There's really no safe route except independence, because in independence you'll have your own personal spiritual comfort that you've at least satisfied yourself. Wallowing in weakness and submission, obviously, is to allow the crowd to get at you. But if you follow the crowd you can still suffer, as our irrational society today is like a bunch of lemmings walking off a cliff, where everyone will suffer equally in the end. By being independent you can at least enjoy your own company, and gain some measure of contentedness.

This is why, by and large, I often prefer being alone. Even with the higher living costs it's why I've chosen to pay for an apartment all for my lonesome, even though it would be cheaper to have a roommate. Being alone is one of the rare times in which I can handle myself in perfect peace, free from the stress of others. On a few occasions I even went into mild euphoria when I was left alone in the house, as without realizing it I was under constant tension with other people around.

On a truly worthwhile, spiritual level there have been few to none really good people in my life. Overall, I think I've really only had one great friend, one truly worthwhile friend, in my life because we shared so many life views, but I ended up destroying that friendship due to the irrational behaviors I adopted from my mother. Beyond that, I've been alone. All the people I'd truly want to deal with are scattered all across the globe, and the ones before me usually don't generate the kind of conversation that satisfies me on a deep level, so I'm always bored. Plus, I'm always afraid my associates are going to become spontaneously hostile to me, because that seems to usually happen after someone has discovered my writings on the internet. (Though, I try to be the same person online and off, so that's weird.)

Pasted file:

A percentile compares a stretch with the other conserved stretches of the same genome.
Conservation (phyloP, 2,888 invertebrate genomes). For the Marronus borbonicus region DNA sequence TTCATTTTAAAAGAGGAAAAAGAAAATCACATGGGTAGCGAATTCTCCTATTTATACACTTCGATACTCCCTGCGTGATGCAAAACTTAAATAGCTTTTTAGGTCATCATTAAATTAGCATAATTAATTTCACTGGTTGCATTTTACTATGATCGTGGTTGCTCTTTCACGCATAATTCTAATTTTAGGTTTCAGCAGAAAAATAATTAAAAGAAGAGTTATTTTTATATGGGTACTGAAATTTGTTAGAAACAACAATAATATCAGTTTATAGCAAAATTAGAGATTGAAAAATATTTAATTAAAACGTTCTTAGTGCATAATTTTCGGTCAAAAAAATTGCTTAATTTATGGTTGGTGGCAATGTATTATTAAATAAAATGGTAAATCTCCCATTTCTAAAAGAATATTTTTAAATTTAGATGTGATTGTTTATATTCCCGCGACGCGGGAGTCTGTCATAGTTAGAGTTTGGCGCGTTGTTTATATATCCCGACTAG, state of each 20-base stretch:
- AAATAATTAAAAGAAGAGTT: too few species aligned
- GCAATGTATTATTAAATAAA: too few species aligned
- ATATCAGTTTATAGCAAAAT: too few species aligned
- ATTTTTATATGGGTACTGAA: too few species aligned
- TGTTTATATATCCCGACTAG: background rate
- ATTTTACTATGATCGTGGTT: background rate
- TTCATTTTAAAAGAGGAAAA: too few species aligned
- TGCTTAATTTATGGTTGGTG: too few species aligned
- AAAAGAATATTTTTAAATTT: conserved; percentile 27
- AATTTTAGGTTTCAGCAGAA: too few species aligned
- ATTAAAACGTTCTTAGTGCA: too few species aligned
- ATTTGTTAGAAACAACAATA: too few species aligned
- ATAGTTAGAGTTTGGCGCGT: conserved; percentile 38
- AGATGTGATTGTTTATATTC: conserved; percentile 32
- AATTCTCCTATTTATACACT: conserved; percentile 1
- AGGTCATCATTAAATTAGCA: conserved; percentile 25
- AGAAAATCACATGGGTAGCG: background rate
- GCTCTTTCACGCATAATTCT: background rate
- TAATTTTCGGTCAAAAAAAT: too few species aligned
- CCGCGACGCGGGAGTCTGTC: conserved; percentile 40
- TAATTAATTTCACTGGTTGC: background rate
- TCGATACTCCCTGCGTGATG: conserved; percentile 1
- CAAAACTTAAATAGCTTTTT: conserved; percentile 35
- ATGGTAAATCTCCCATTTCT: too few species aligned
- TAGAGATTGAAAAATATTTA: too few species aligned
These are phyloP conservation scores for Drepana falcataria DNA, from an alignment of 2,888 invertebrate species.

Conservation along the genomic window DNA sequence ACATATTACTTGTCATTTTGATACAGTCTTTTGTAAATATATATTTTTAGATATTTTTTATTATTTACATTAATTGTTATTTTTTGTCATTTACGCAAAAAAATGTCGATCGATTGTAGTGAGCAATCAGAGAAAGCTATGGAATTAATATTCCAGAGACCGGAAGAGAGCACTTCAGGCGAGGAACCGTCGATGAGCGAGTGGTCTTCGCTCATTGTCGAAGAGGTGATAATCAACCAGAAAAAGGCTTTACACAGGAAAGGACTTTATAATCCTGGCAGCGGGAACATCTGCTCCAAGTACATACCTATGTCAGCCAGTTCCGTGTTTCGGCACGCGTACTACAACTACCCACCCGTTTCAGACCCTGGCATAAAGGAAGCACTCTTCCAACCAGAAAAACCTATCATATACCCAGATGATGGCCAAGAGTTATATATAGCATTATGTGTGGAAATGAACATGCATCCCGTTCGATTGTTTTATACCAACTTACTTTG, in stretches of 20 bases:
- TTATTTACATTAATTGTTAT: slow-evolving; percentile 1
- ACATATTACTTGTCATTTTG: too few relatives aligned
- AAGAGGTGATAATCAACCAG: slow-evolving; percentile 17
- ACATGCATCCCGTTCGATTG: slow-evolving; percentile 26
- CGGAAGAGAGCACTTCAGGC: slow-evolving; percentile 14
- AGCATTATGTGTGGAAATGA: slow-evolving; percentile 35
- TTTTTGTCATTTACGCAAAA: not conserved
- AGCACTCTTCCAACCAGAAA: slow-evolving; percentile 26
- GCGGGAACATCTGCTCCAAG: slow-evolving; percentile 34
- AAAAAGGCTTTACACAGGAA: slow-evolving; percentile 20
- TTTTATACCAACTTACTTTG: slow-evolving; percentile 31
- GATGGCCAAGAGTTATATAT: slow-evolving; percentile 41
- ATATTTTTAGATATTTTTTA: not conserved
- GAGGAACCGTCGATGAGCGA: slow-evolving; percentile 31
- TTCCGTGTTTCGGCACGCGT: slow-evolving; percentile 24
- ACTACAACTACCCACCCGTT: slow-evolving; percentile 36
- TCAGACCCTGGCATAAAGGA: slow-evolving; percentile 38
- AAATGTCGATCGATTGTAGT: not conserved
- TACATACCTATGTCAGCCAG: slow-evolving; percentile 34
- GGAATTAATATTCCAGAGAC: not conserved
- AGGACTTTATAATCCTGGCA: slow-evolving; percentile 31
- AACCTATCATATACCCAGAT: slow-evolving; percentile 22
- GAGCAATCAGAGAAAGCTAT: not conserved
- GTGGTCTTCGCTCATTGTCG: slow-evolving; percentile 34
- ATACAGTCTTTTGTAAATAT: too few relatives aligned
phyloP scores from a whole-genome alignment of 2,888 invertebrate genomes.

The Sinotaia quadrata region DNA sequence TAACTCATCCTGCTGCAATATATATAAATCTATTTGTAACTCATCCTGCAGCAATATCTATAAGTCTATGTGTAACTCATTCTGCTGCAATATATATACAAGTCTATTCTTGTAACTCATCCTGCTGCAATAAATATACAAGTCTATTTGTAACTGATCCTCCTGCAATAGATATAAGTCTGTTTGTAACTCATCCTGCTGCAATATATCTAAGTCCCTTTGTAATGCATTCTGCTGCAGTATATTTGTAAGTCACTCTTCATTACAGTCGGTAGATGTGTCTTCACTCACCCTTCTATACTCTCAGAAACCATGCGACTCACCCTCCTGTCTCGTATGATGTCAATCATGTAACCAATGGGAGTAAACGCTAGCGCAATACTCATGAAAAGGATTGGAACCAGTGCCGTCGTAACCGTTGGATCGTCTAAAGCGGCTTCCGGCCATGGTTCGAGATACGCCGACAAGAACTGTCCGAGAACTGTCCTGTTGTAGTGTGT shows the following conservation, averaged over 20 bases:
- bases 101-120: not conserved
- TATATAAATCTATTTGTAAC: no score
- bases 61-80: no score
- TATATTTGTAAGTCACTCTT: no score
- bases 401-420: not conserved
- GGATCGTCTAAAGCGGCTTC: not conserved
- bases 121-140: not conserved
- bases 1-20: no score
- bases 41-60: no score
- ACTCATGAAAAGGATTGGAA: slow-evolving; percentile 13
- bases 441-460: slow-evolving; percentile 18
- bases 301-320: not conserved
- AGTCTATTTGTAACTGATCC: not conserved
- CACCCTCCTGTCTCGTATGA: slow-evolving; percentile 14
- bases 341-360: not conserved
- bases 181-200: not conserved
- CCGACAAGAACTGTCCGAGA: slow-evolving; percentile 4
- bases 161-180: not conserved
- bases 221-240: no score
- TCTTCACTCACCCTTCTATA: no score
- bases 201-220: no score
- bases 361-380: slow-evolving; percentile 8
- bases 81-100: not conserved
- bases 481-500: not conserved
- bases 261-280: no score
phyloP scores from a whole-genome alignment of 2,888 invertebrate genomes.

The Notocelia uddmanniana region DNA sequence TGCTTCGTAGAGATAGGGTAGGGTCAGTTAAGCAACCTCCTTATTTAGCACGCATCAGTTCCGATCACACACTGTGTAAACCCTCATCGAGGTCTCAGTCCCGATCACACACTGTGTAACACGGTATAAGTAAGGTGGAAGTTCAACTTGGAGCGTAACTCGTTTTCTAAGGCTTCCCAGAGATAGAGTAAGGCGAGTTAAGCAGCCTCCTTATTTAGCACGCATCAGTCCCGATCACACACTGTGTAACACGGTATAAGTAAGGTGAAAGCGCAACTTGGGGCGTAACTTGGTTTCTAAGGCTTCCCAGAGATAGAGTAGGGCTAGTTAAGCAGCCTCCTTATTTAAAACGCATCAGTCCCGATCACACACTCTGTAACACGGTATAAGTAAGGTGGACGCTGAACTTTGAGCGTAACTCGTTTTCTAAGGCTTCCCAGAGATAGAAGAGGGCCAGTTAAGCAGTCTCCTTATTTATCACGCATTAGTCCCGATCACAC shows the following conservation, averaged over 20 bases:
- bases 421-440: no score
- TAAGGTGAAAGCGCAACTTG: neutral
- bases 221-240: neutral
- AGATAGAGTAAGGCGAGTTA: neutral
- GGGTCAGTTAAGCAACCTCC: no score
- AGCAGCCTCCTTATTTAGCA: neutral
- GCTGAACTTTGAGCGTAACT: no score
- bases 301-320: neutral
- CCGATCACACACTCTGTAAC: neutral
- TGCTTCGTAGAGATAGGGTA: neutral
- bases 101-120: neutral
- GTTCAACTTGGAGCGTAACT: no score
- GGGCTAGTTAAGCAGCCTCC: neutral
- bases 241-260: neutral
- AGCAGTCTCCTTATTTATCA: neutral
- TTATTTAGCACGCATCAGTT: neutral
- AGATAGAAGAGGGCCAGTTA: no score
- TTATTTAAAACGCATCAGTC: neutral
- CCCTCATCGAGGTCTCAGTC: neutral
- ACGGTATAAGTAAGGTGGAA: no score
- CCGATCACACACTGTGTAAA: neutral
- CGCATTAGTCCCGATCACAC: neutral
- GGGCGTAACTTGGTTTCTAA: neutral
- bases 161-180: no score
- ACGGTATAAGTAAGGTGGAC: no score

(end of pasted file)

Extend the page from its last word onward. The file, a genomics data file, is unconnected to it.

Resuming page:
In thinking about this last night I wondered whether this world is still worth living in. The people surrounding you do have a strong impact on your emotional estimate of mankind, don't they? Oh, they won't determine your view, if you don't let them, but they certainly shift how you "feel" about mankind at present. I know mankind can be good, but emotionally I feel fear, dread, and resentment since the most regular players I've dealt with have been nasty. I left my previous pizzeria job because I simply couldn't stand working with people who resent my ambition anymore.

Oh, I just wish there was one truly great person I could deal with in-person. Someone I could talk to about deep philosophy and personal subjects, because otherwise I depend on this blog and Facebook for my psychological visibility. I think having one really good person in my life would boost my moral endurance of today's hostility enough to know that this world is still worth living in. But I don't know who that person would be right now.

For now, I shall settle for people like Scrooge McDuck and other fictional beings that live inside books. While not alive, they should at least serve to satisfy my loneliness to whatever small degree it can.

Hopefully I never see that bum again. I'd certainly like to kick him back if he touches me, for while it's not conclusive he tried to kick me, I take him as a disgusting metaphor of what kind of people are destroying this world: Those who destroy themselves, and then try to channel their anger onto everything else.